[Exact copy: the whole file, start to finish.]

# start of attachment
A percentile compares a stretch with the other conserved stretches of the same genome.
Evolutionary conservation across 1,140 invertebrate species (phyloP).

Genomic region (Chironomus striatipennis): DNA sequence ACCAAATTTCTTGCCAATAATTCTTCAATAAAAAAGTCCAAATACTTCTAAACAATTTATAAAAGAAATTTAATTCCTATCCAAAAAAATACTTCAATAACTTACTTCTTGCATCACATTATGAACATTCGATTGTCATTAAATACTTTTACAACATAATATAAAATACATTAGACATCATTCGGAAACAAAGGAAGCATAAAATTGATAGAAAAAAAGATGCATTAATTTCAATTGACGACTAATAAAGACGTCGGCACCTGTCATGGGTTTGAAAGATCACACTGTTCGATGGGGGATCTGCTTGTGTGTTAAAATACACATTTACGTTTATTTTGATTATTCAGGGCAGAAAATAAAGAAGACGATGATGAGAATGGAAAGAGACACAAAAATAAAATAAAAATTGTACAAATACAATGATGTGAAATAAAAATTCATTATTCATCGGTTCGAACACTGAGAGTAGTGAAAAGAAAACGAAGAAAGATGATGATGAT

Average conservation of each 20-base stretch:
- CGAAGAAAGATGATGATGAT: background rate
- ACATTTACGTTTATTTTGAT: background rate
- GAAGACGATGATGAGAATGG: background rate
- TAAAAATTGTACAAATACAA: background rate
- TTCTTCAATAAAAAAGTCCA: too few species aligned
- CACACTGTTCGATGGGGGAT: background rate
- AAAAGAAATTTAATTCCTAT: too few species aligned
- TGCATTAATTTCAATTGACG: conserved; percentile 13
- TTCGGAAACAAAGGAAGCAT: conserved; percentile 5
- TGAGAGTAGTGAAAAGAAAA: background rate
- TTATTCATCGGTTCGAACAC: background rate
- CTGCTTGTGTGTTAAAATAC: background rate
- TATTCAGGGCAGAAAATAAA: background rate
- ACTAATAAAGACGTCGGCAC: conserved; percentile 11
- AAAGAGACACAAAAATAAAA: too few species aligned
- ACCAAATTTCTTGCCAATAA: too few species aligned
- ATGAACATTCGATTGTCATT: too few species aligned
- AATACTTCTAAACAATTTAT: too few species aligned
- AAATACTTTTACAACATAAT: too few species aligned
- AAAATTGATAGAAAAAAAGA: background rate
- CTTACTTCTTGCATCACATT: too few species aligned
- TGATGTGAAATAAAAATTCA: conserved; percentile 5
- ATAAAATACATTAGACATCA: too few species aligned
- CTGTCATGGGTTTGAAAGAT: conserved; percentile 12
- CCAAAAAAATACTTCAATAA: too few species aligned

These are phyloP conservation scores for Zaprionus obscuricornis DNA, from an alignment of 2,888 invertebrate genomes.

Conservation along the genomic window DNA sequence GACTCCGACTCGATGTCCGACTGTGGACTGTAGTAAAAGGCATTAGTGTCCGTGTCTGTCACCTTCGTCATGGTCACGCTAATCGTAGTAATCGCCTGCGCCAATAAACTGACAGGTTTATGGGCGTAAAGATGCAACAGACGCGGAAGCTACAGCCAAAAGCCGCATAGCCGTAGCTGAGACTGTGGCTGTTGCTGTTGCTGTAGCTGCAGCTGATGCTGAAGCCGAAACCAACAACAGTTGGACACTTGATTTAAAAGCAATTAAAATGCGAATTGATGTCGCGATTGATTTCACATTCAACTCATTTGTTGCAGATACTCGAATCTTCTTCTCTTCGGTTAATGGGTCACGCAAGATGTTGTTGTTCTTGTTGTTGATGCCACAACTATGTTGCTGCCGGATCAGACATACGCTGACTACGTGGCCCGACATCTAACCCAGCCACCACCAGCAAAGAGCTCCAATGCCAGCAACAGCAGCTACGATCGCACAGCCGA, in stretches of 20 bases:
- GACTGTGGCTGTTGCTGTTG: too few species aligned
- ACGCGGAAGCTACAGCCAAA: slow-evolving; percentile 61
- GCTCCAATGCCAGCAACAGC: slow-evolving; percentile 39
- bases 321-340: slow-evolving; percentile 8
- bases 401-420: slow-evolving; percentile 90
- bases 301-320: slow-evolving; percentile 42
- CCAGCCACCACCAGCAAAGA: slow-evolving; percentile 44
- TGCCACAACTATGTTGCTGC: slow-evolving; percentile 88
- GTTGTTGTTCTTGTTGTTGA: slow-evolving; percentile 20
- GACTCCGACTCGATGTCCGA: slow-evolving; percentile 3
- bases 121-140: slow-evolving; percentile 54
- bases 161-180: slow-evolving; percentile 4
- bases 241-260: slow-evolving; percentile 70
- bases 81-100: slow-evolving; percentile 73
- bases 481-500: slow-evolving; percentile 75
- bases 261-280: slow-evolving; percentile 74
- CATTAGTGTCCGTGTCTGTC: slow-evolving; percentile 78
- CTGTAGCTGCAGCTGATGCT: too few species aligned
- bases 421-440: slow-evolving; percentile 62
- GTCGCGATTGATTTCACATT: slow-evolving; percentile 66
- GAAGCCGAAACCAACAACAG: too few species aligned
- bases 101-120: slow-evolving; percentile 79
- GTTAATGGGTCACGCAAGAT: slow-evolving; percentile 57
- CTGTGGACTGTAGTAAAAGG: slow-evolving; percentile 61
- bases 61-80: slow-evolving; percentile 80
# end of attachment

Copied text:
A percentile compares a stretch with the other conserved stretches of the same genome.
Evolutionary conservation across 1,140 invertebrate species (phyloP).

Genomic region (Chironomus striatipennis): DNA sequence ACCAAATTTCTTGCCAATAATTCTTCAATAAAAAAGTCCAAATACTTCTAAACAATTTATAAAAGAAATTTAATTCCTATCCAAAAAAATACTTCAATAACTTACTTCTTGCATCACATTATGAACATTCGATTGTCATTAAATACTTTTACAACATAATATAAAATACATTAGACATCATTCGGAAACAAAGGAAGCATAAAATTGATAGAAAAAAAGATGCATTAATTTCAATTGACGACTAATAAAGACGTCGGCACCTGTCATGGGTTTGAAAGATCACACTGTTCGATGGGGGATCTGCTTGTGTGTTAAAATACACATTTACGTTTATTTTGATTATTCAGGGCAGAAAATAAAGAAGACGATGATGAGAATGGAAAGAGACACAAAAATAAAATAAAAATTGTACAAATACAATGATGTGAAATAAAAATTCATTATTCATCGGTTCGAACACTGAGAGTAGTGAAAAGAAAACGAAGAAAGATGATGATGAT

Average conservation of each 20-base stretch:
- CGAAGAAAGATGATGATGAT: background rate
- ACATTTACGTTTATTTTGAT: background rate
- GAAGACGATGATGAGAATGG: background rate
- TAAAAATTGTACAAATACAA: background rate
- TTCTTCAATAAAAAAGTCCA: too few species aligned
- CACACTGTTCGATGGGGGAT: background rate
- AAAAGAAATTTAATTCCTAT: too few species aligned
- TGCATTAATTTCAATTGACG: conserved; percentile 13
- TTCGGAAACAAAGGAAGCAT: conserved; percentile 5
- TGAGAGTAGTGAAAAGAAAA: background rate
- TTATTCATCGGTTCGAACAC: background rate
- CTGCTTGTGTGTTAAAATAC: background rate
- TATTCAGGGCAGAAAATAAA: background rate
- ACTAATAAAGACGTCGGCAC: conserved; percentile 11
- AAAGAGACACAAAAATAAAA: too few species aligned
- ACCAAATTTCTTGCCAATAA: too few species aligned
- ATGAACATTCGATTGTCATT: too few species aligned
- AATACTTCTAAACAATTTAT: too few species aligned
- AAATACTTTTACAACATAAT: too few species aligned
- AAAATTGATAGAAAAAAAGA: background rate
- CTTACTTCTTGCATCACATT: too few species aligned
- TGATGTGAAATAAAAATTCA: conserved; percentile 5
- ATAAAATACATTAGACATCA: too few species aligned
- CTGTCATGGGTTTGAAAGAT: conserved; percentile 12
- CCAAAAAAATACTTCAATAA: too few species aligned

These are phyloP conservation scores for Zaprionus obscuricornis DNA, from an alignment of 2,888 invertebrate genomes.

Conservation along the genomic window DNA sequence GACTCCGACTCGATGTCCGACTGTGGACTGTAGTAAAAGGCATTAGTGTCCGTGTCTGTCACCTTCGTCATGGTCACGCTAATCGTAGTAATCGCCTGCGCCAATAAACTGACAGGTTTATGGGCGTAAAGATGCAACAGACGCGGAAGCTACAGCCAAAAGCCGCATAGCCGTAGCTGAGACTGTGGCTGTTGCTGTTGCTGTAGCTGCAGCTGATGCTGAAGCCGAAACCAACAACAGTTGGACACTTGATTTAAAAGCAATTAAAATGCGAATTGATGTCGCGATTGATTTCACATTCAACTCATTTGTTGCAGATACTCGAATCTTCTTCTCTTCGGTTAATGGGTCACGCAAGATGTTGTTGTTCTTGTTGTTGATGCCACAACTATGTTGCTGCCGGATCAGACATACGCTGACTACGTGGCCCGACATCTAACCCAGCCACCACCAGCAAAGAGCTCCAATGCCAGCAACAGCAGCTACGATCGCACAGCCGA, in stretches of 20 bases:
- GACTGTGGCTGTTGCTGTTG: too few species aligned
- ACGCGGAAGCTACAGCCAAA: slow-evolving; percentile 61
- GCTCCAATGCCAGCAACAGC: slow-evolving; percentile 39
- bases 321-340: slow-evolving; percentile 8
- bases 401-420: slow-evolving; percentile 90
- bases 301-320: slow-evolving; percentile 42
- CCAGCCACCACCAGCAAAGA: slow-evolving; percentile 44
- TGCCACAACTATGTTGCTGC: slow-evolving; percentile 88
- GTTGTTGTTCTTGTTGTTGA: slow-evolving; percentile 20
- GACTCCGACTCGATGTCCGA: slow-evolving; percentile 3
- bases 121-140: slow-evolving; percentile 54
- bases 161-180: slow-evolving; percentile 4
- bases 241-260: slow-evolving; percentile 70
- bases 81-100: slow-evolving; percentile 73
- bases 481-500: slow-evolving; percentile 75
- bases 261-280: slow-evolving; percentile 74
- CATTAGTGTCCGTGTCTGTC: slow-evolving; percentile 78
- CTGTAGCTGCAGCTGATGCT: too few species aligned
- bases 421-440: slow-evolving; percentile 62
- GTCGCGATTGATTTCACATT: slow-evolving; percentile 66
- GAAGCCGAAACCAACAACAG: too few species aligned
- bases 101-120: slow-evolving; percentile 79
- GTTAATGGGTCACGCAAGAT: slow-evolving; percentile 57
- CTGTGGACTGTAGTAAAAGG: slow-evolving; percentile 61
- bases 61-80: slow-evolving; percentile 80